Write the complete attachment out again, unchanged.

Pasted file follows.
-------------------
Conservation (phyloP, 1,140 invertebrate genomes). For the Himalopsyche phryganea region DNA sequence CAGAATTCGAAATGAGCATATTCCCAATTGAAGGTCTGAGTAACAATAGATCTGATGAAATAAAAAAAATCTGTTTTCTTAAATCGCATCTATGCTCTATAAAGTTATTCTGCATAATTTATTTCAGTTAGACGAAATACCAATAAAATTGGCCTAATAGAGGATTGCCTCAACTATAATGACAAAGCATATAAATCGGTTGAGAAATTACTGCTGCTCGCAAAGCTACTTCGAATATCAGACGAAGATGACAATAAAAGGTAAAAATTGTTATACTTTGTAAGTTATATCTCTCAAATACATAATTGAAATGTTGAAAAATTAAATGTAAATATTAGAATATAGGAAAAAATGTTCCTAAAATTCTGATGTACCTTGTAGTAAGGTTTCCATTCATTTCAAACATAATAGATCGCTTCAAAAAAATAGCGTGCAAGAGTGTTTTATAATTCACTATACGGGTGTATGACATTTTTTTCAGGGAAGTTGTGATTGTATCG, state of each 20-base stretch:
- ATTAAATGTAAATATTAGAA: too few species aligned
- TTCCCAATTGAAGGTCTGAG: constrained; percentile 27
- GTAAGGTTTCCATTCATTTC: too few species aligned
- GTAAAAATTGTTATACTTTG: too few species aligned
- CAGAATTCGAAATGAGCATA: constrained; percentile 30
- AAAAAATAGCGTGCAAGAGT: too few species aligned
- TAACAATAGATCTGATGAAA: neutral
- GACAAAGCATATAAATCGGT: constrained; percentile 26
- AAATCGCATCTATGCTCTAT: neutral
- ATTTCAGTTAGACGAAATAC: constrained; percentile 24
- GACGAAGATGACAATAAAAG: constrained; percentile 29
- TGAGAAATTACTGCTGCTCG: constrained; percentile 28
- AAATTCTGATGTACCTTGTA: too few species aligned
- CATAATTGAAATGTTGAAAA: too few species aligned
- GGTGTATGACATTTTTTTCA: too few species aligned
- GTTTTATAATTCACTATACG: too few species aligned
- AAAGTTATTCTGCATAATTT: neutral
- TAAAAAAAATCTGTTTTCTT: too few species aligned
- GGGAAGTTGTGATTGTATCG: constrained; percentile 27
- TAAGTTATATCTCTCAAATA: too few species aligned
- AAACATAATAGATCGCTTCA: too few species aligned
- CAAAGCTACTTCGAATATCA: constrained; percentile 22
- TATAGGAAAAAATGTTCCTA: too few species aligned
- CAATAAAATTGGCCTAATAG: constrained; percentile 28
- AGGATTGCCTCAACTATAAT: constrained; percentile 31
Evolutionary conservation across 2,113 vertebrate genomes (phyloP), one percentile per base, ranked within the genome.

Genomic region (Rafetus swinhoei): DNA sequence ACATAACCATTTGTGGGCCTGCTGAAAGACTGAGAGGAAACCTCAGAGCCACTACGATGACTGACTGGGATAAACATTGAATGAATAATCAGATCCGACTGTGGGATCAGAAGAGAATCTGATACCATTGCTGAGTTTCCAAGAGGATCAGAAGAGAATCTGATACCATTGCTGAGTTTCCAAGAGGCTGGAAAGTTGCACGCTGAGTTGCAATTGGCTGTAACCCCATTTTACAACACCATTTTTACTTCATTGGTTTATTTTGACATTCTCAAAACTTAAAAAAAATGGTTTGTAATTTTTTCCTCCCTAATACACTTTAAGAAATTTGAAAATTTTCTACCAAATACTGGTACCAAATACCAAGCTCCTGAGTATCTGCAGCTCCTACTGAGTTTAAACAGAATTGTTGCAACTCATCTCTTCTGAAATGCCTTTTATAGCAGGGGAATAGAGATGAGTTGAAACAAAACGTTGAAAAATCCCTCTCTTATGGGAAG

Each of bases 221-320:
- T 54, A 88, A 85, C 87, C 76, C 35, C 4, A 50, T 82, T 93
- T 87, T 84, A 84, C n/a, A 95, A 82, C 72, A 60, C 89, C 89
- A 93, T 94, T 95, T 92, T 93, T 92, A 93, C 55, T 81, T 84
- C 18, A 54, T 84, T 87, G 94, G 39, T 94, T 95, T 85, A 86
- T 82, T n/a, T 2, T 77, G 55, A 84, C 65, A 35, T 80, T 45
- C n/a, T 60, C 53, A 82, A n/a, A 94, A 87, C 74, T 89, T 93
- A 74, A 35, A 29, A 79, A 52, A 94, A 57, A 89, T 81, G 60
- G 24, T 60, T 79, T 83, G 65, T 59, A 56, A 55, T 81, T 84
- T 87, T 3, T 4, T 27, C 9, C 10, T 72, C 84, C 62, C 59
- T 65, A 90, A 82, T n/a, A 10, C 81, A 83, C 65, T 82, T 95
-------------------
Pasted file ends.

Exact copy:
Conservation (phyloP, 1,140 invertebrate genomes). For the Himalopsyche phryganea region DNA sequence CAGAATTCGAAATGAGCATATTCCCAATTGAAGGTCTGAGTAACAATAGATCTGATGAAATAAAAAAAATCTGTTTTCTTAAATCGCATCTATGCTCTATAAAGTTATTCTGCATAATTTATTTCAGTTAGACGAAATACCAATAAAATTGGCCTAATAGAGGATTGCCTCAACTATAATGACAAAGCATATAAATCGGTTGAGAAATTACTGCTGCTCGCAAAGCTACTTCGAATATCAGACGAAGATGACAATAAAAGGTAAAAATTGTTATACTTTGTAAGTTATATCTCTCAAATACATAATTGAAATGTTGAAAAATTAAATGTAAATATTAGAATATAGGAAAAAATGTTCCTAAAATTCTGATGTACCTTGTAGTAAGGTTTCCATTCATTTCAAACATAATAGATCGCTTCAAAAAAATAGCGTGCAAGAGTGTTTTATAATTCACTATACGGGTGTATGACATTTTTTTCAGGGAAGTTGTGATTGTATCG, state of each 20-base stretch:
- ATTAAATGTAAATATTAGAA: too few species aligned
- TTCCCAATTGAAGGTCTGAG: constrained; percentile 27
- GTAAGGTTTCCATTCATTTC: too few species aligned
- GTAAAAATTGTTATACTTTG: too few species aligned
- CAGAATTCGAAATGAGCATA: constrained; percentile 30
- AAAAAATAGCGTGCAAGAGT: too few species aligned
- TAACAATAGATCTGATGAAA: neutral
- GACAAAGCATATAAATCGGT: constrained; percentile 26
- AAATCGCATCTATGCTCTAT: neutral
- ATTTCAGTTAGACGAAATAC: constrained; percentile 24
- GACGAAGATGACAATAAAAG: constrained; percentile 29
- TGAGAAATTACTGCTGCTCG: constrained; percentile 28
- AAATTCTGATGTACCTTGTA: too few species aligned
- CATAATTGAAATGTTGAAAA: too few species aligned
- GGTGTATGACATTTTTTTCA: too few species aligned
- GTTTTATAATTCACTATACG: too few species aligned
- AAAGTTATTCTGCATAATTT: neutral
- TAAAAAAAATCTGTTTTCTT: too few species aligned
- GGGAAGTTGTGATTGTATCG: constrained; percentile 27
- TAAGTTATATCTCTCAAATA: too few species aligned
- AAACATAATAGATCGCTTCA: too few species aligned
- CAAAGCTACTTCGAATATCA: constrained; percentile 22
- TATAGGAAAAAATGTTCCTA: too few species aligned
- CAATAAAATTGGCCTAATAG: constrained; percentile 28
- AGGATTGCCTCAACTATAAT: constrained; percentile 31
Evolutionary conservation across 2,113 vertebrate genomes (phyloP), one percentile per base, ranked within the genome.

Genomic region (Rafetus swinhoei): DNA sequence ACATAACCATTTGTGGGCCTGCTGAAAGACTGAGAGGAAACCTCAGAGCCACTACGATGACTGACTGGGATAAACATTGAATGAATAATCAGATCCGACTGTGGGATCAGAAGAGAATCTGATACCATTGCTGAGTTTCCAAGAGGATCAGAAGAGAATCTGATACCATTGCTGAGTTTCCAAGAGGCTGGAAAGTTGCACGCTGAGTTGCAATTGGCTGTAACCCCATTTTACAACACCATTTTTACTTCATTGGTTTATTTTGACATTCTCAAAACTTAAAAAAAATGGTTTGTAATTTTTTCCTCCCTAATACACTTTAAGAAATTTGAAAATTTTCTACCAAATACTGGTACCAAATACCAAGCTCCTGAGTATCTGCAGCTCCTACTGAGTTTAAACAGAATTGTTGCAACTCATCTCTTCTGAAATGCCTTTTATAGCAGGGGAATAGAGATGAGTTGAAACAAAACGTTGAAAAATCCCTCTCTTATGGGAAG

Each of bases 221-320:
- T 54, A 88, A 85, C 87, C 76, C 35, C 4, A 50, T 82, T 93
- T 87, T 84, A 84, C n/a, A 95, A 82, C 72, A 60, C 89, C 89
- A 93, T 94, T 95, T 92, T 93, T 92, A 93, C 55, T 81, T 84
- C 18, A 54, T 84, T 87, G 94, G 39, T 94, T 95, T 85, A 86
- T 82, T n/a, T 2, T 77, G 55, A 84, C 65, A 35, T 80, T 45
- C n/a, T 60, C 53, A 82, A n/a, A 94, A 87, C 74, T 89, T 93
- A 74, A 35, A 29, A 79, A 52, A 94, A 57, A 89, T 81, G 60
- G 24, T 60, T 79, T 83, G 65, T 59, A 56, A 55, T 81, T 84
- T 87, T 3, T 4, T 27, C 9, C 10, T 72, C 84, C 62, C 59
- T 65, A 90, A 82, T n/a, A 10, C 81, A 83, C 65, T 82, T 95